With online content on mobile phones increasing, most Indian viewers consume content during the traditional office hours of 10 am – 6 pm. Indians spend more than 70 minutes per day on online video platforms, with a consumption frequency of 12.5 times a week or more than once a day. More than 40 per cent Indian agreed that they could get fired for controversial content on their social media channels, according to a survey by cybersecurity solutions firm McAfee.
We spoke to experts about the future trends of online content marketing as well as the risks associated with non-constructive content. Experts believe that with the growing trend of online content, there is an increasing need to drive awareness around safe user behaviour.
Recently, the popular video-sharing app, TikTok unveiled an awareness campaign #WaitASecToReflect. The campaign aims to sensitise India’s growing digital population about safe and responsible use of user-generated content platforms.
“Crisp short-form content is the need of the hour,” said Prashant Sharma, CMO, NOFILTR Social. The attention span of users seems to be reducing with each passing day. TikTok is a perfect phenomenon of how the user base is shifting towards consuming a short form of content on social media, he added.
Asked about the future of online content marketing, Sharma said, the future of online video platforms depends on their penetration in the regional and rural parts of India. Citing an example, he spoke of how Alt Balaji has made inroads in the rural parts of India whereas a Netflix or Amazon has failed to do so. “Whoever will hold the maximum penetration in the regional sectors will come out as the eventual winner”, he said
Ambud Sharma, Founder, Escaro Royale, believes that the Indian consumer is moving towards value-based content.
“The future trends in the online content segment will primarily revolve around value-based content since the consumer in India has graduated to expecting quality content that adds value to their life”, explained Sharma.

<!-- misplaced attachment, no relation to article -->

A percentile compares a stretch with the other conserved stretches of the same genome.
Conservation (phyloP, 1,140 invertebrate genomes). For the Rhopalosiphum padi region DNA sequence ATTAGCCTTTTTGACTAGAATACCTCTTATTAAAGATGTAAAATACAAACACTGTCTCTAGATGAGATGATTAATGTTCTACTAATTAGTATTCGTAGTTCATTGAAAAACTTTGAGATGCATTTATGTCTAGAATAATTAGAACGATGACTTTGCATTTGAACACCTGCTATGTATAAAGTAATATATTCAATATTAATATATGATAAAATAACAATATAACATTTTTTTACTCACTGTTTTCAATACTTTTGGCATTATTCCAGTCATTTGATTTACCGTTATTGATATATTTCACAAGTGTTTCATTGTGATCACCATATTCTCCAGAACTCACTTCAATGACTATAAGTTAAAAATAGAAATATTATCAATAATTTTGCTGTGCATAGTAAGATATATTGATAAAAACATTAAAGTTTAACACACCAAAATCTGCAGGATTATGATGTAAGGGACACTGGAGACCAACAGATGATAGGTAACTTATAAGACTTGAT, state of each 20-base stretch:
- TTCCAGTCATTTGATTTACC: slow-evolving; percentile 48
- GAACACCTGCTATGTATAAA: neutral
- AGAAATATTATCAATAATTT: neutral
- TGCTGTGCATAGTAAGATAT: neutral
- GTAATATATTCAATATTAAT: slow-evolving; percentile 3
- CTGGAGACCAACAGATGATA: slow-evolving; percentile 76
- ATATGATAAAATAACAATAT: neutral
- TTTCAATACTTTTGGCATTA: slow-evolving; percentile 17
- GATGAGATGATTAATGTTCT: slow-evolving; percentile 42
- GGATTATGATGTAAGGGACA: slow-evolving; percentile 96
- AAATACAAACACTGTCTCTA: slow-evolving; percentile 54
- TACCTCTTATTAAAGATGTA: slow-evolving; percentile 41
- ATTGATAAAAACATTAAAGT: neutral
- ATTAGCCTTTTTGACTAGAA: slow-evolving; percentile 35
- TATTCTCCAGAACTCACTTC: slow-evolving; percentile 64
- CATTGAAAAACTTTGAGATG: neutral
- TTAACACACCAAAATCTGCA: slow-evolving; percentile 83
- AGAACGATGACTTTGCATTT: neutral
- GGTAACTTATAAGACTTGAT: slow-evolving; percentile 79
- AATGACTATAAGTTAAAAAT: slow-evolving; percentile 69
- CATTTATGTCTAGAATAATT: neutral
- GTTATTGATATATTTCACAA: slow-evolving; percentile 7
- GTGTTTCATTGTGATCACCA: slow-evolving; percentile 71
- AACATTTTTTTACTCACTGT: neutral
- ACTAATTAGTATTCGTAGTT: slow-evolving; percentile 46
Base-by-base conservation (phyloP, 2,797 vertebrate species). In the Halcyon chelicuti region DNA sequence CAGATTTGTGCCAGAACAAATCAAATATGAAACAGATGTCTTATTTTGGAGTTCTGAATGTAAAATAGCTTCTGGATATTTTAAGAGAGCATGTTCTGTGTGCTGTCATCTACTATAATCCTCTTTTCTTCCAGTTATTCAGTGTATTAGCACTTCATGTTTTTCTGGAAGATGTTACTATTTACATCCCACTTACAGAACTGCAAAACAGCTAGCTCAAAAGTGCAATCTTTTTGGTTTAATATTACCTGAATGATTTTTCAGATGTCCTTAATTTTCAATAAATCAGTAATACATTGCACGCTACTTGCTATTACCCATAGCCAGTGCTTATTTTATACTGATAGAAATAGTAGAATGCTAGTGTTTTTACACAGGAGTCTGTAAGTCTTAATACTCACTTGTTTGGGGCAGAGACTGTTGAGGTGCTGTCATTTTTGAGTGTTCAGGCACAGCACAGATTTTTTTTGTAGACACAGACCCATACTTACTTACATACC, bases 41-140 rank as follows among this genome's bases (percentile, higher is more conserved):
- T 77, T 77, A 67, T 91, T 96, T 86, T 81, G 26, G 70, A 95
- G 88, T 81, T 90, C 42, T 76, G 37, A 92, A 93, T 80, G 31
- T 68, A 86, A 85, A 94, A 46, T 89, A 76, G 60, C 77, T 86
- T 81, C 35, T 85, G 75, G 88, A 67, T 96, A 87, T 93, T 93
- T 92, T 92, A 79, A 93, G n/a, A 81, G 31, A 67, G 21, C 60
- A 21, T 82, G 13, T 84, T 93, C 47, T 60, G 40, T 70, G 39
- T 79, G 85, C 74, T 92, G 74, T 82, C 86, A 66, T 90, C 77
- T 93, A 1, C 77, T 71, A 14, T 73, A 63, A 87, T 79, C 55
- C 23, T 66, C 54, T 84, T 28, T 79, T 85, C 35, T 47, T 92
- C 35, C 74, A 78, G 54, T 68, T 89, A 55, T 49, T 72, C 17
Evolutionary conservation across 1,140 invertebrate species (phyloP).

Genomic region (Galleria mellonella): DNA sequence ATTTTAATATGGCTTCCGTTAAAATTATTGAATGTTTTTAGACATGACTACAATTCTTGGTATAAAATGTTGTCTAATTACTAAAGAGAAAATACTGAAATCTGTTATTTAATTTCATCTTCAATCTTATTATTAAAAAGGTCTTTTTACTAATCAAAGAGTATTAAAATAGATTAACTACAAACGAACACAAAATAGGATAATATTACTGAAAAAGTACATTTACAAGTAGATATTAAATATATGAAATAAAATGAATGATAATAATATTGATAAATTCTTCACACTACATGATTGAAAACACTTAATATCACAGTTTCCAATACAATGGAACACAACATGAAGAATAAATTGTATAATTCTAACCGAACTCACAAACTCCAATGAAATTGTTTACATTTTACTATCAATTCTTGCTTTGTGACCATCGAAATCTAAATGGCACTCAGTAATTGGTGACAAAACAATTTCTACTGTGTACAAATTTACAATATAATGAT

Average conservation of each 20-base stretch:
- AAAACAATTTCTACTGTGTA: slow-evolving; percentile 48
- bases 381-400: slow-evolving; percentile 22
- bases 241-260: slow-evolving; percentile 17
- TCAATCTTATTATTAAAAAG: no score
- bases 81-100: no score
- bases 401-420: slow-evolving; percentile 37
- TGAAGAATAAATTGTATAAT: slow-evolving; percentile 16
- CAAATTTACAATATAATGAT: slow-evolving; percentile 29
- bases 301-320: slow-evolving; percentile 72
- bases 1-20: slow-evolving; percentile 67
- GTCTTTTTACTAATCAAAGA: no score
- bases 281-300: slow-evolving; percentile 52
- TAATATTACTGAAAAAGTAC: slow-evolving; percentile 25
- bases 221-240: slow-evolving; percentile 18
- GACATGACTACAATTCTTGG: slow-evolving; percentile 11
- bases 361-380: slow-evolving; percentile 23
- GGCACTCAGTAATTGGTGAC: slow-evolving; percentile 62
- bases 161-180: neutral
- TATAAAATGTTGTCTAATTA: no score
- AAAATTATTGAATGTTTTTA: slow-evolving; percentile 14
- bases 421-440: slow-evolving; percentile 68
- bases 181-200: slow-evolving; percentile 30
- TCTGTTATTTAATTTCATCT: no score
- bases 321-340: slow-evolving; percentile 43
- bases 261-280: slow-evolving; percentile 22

Sharma believes that in the next few years 80% of content penetration would move to Video. With this, he said, some steps should be taken to control controversial content. When asked what those steps could be, Sharma suggested, “Social media platforms need to have stronger automated arbitration engines that will ensure cleaner content”.
Government guidelines for content may be effective, but enforcement would need robust software systems & strict/ clear repercussions of repeated offences, emphasized Sharma.
“Controversial content stems from the misconception that bad publicity is also publicity. Controversial content drives eyeballs but undoubtedly in the incorrect way. The more disturbing aspect is that nowadays even fake news and fake stats are used to create hype and drive eyeballs,” he added.
In some cases, brands are also seen as misusing online content and propagating inappropriate messages to promote their products.
Deepak Sharma, CEO & Founder, with STARTUPS.com thinks that there is still a lack of accountability on the part of the viewer as well as brands. Viewers sharing inappropriate content without verifying the authenticity or understanding the consequences is still a major problem in India.
At the same time, he thinks that brands should also be conscious of the fact that the internet never forgets. A deliberately controversial content might lead to short term popularity, but the brand’s positioning itself can be harmed for a long time. More importantly, the responsibility of brands in creating appropriate content should go beyond measuring clicks & conversions.
Ashwini K P, Principal Consultant Social Media & Creative at HiveMinds, also believe that many times brands misuse online content marketing. She stated the example of the beauty industry. The beauty industry doing a lot of damage to how young girls perceive themselves and build their self-worth around aspiring to a certain shade of skin colour.
However, she also believes that today’s audiences are very evolved and many brands are moving away from this notion and being more inclusive.
“We’re looking at a future where almost any person with a smartphone can be a content creator irrespective of geographic location, and yet be able to influence audiences. Even within social media platforms, video content gets up to 80% more engagement compared to static, and brands have begun to innovate with more video formats. We’re also seeing a massive migration of viewers, away from traditional media towards OTT platforms and regional content channels where they can consume content in their language and find engaging, easily accessible niche content”, concluded Ashwini.
While online content becomes king, outcry towards inappropriate content remains a major issue. It is to see how big brands will tackle all the challenges to use this amazing marketing channel appropriately.